Third, you are making Zeman and Trump into incarnates of evil on basis of lying and being morally corrupt, while Christians who support them into selfish and powerhungry despicables while ignoring that the alternative wasn't that much better. Sure, Trump was talking about how he could grope women, but otoh Hillary Clinton always defended her husband Bill whose accusations of sexual assault and even rape were far more extensive. Ditto the lying. If you have choice between two bad presidents why wouldn't you choose based on some "fundamentalist" list of reasons, e.g. position on abortions?
    Here in the Czech republic Drahoš had no such obvious baggage (although I'm pretty sure that e.g. trying to use one of his opponent's (Pavel Fischer, who was most popular first round candidate in my christian social bubble) pro-life stands against him didn't help him much), but there wasn't much positive to be said about him either.

    Fourth, I have seen literally no christian argument for voting for Zeman, while I've seen several against, one Christian denomination even issued it as an official statement. Closest to actual support was one single post saying that it's not a sin to vote Zeman (which I guess you could consider his support, because you claim literal opposite) with a list of couple of positive things about him but there wasn't written people should vote for him or that author voted for him himself.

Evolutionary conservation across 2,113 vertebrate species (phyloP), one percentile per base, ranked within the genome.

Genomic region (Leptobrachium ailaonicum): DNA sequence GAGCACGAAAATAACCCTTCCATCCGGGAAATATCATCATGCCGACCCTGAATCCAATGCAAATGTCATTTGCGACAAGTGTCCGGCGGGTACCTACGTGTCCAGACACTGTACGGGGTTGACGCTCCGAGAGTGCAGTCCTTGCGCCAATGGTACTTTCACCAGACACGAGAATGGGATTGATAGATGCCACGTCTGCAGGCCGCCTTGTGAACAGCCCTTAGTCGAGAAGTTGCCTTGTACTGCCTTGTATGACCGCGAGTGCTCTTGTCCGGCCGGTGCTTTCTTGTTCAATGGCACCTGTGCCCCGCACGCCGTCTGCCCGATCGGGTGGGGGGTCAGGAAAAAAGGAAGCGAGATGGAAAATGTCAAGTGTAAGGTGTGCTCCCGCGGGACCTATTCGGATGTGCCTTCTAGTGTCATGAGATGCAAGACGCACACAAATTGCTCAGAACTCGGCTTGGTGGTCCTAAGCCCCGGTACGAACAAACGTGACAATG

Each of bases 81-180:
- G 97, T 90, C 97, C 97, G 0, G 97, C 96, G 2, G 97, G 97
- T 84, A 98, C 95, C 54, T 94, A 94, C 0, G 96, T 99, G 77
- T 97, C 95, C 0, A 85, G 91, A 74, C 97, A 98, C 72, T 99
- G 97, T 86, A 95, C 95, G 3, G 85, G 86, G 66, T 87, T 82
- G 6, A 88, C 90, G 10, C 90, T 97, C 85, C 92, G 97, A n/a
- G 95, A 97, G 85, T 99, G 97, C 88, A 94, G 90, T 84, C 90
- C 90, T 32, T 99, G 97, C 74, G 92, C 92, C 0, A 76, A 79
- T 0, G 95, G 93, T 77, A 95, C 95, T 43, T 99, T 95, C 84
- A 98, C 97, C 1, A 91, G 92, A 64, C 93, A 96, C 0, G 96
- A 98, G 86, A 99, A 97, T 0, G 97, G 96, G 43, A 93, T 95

2. Part 2:
    Fifth, if you spoke good Czech and got out of Prague and big cities and talked with some uneducated "hillbillies" (who were often extensively ridiculed by anti-Zeman "moral" crowd) maybe you could understand why Zeman won. He talked straight and simple ideas. Drahoš didn't. He was touring the whole country for past 5 years - and yeah you can call it just campaign - but by that he was proving people who worked in all these factories he visited that he actually cares about them. Drahoš did that for much shorter time. Everyone knew him. Nobody knew Drahoš one year ago.
    Andrej Babis, sadly our currently most successful politician, famously said "Everyone steals" - so if everyone is corrupted, why vote for unknown Drahoš? (especially considering that everyone knows that in his political past Zeman didn't - unlike many others - get rich). Just because he isn't vulgar and doesn't lie (yet)? For some people it's even positive Zeman's sometimes vulgar and drinks a lot "He's just like us, not like these stuck-up people from Prague, who think they are better than us just because they actually have a time to care about politics".

    In the end in both US and Czech presidential elections was the reason why that particular candidate won exactly same - and it wasn't Christian support - it was because he persuaded the poor people that he cares about them.

    P.S.: your snark at combination of carrying of guns and being pro-life is ridiculous. Did you forget that even disciples carried swords? Or that according to Christ was having sword more important than having a coat? Anyway, my favourite quote on this topic:
    "The innate dignity of a person can be made forfeit by an act of will on the part of that person. Thus a murderer has no right to life, by his personal actions he has surrendered it. If fetuses started leaping out of vaginas and attacking people, they would forfeit their right to life too but they don't."